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On this episode of ID The Future, neurosurgery professor Michael Egnor explores the case of Tatiana and Krista, the “Craniopagus Twins.” Their condition, he says, provides evidence against strict materialism. Tatiana and Krista are connected at the thalamus (which controls such things as wakefulness, motor function and vision) through a structure called a thalamic bridge. This bridge enables them to see through each other’s eyes to and control each other’s limbs. Egnor explains how their separate personalities and thoughts nevertheless show that there is something about the mind not reducible to the brain. Egnor also goes through the mind-brain research of Roger Sperry, Benjamin Libet and Wilder Penfield.

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On this episode of ID The Future, host Ray Bohlin talks with Michael Egnor, a pediatric neurosurgeon and professor of neurosurgery at State University of New York Stony Brook about ways modern science validates the idea that the mind is not reducible to the brain. They delve into oddities of neuroscience that indicate that there is more going on in the brain than mere chemistry, and, in particular, walk through the seminal work of Adrian Owen on MRIs and what it reveals.

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On this episode of ID the Future, Dr. David Berlinski continues his exploration of cladistics and the Cambrian explosion. Listen in as Berlinski explains the limitations of cladistic analysis and looks at some specifics of Nick Matzke’s critique of Darwin’s Doubt.

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On this episode of ID The Future, host Tod Butterfield talks with Discovery Senior Fellow Wesley J. Smith about the use and abuse of Preimplantation Genetic Diagnosis (PGD) in China. Smith delves into the initially humane reasons for PGD, but notes how PGD is being used to advance the dark agenda of eugenics. Smith argues that the international community needs to take a leading role in defending the dignity of all human life. Otherwise, he says, China—with its abhorrent record on human rights—may set the standard for the rest of the world.

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On this episode of ID The Future, biologist Ann Gauger, CSC Director of Science Communications, discusses a big new anthology she contributed to and helped edit, Theistic Evolution. Gauger discusses the reception that the new book recently received at the Evangelical Theological Society meeting, and gives an overview of the book. In her conversation with host Sarah Chaffee, the two home in on the anthology’s contribution from leading chemist James Tour and the problems that synthetic chemistry pose for modern evolutionary theory. Gauger also summarizes a nano-tech breakthrough Tour’s research team has made in cancer research.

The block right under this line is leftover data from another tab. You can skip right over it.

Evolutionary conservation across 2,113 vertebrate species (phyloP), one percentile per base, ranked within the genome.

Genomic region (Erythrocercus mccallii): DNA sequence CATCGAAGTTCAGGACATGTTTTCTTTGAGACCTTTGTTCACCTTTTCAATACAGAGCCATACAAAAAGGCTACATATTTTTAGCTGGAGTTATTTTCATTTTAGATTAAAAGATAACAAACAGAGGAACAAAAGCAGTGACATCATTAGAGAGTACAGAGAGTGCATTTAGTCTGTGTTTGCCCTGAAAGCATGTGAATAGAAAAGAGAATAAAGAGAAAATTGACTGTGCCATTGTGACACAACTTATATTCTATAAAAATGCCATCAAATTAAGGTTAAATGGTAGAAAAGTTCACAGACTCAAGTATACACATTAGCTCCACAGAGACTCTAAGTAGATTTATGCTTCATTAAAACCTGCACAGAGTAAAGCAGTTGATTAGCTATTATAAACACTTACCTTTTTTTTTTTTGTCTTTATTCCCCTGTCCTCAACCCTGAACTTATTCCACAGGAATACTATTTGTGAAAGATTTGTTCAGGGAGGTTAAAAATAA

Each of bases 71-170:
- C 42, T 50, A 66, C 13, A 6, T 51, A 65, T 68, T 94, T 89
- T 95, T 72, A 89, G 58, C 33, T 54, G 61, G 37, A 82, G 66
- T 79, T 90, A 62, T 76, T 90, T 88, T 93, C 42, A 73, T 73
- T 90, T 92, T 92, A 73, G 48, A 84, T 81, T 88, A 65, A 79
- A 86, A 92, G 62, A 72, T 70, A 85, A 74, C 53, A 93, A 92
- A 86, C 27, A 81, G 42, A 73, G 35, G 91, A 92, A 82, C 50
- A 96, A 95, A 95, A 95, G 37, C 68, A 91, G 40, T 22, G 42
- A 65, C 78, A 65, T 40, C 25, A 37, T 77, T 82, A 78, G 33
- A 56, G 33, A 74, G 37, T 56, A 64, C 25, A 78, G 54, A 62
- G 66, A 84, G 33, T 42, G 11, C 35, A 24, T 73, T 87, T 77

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On this episode of ID the Future, CSC Senior Fellow Dr. David Berlinski talks about his views on the debate over Darwinian evolution and intelligent design. Berlinski discusses the "almost reflexive dogmatic reaction" of the Darwin community to Stephen Meyer's argument for intelligent design in Darwin's Doubt, and explains why cladistic analysis doesn't solve the Cambrian mystery

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On this episode of ID the Future from the vault, Casey Luskin continues his talk with Dr. Wolf-Ekkehard Lönnig, a retired biologist at the Max Planck Institute for Plant Breeding Research in Germany. Tune in as Dr. Lönnig discusses the origin and biology of carnivorous plants, and how evolutionary theory offers no clear explanation for the unique features of these plants.

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On this episode of ID The Future, Robert Crowther talks with paleontologist Dr. Günter Bechly about his entry on Wikipedia which was created in 2012 and suspiciously disappeared in 2015 when he started supporting Intelligent Design. An eminent paleontologist, Bechly was curator of the State Museum of Natural History in Stuttgart, Germany and had numerous species as well as even a family named after him, a high honor in the field. Crowther and Bechly go over the specious reasons given by Wikipedia for Bechly’s deletion, revealing the ideological and authoritarian nature of some of the editors at Wikipedia.

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On this episode of ID the Future, learn about some of scientists’ latest attempts to copy sophisticated designs found in the natural world. This emerging science of imitating nature, known as biomimetics, has attracted extensive research and led to new technologies. As uniform experience has shown, such good design comes not from blind processes, but from a good mind.

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On this episode of ID The Future, we bring you a clip from the documentary Privileged Species a clip arguing that water possesses many unique properties that appear finely tuned to allow for life on Earth. The excerpt dips a toe into what biologist Michael Denton explores in much greater depth in his latest book, The Wonder of Water.

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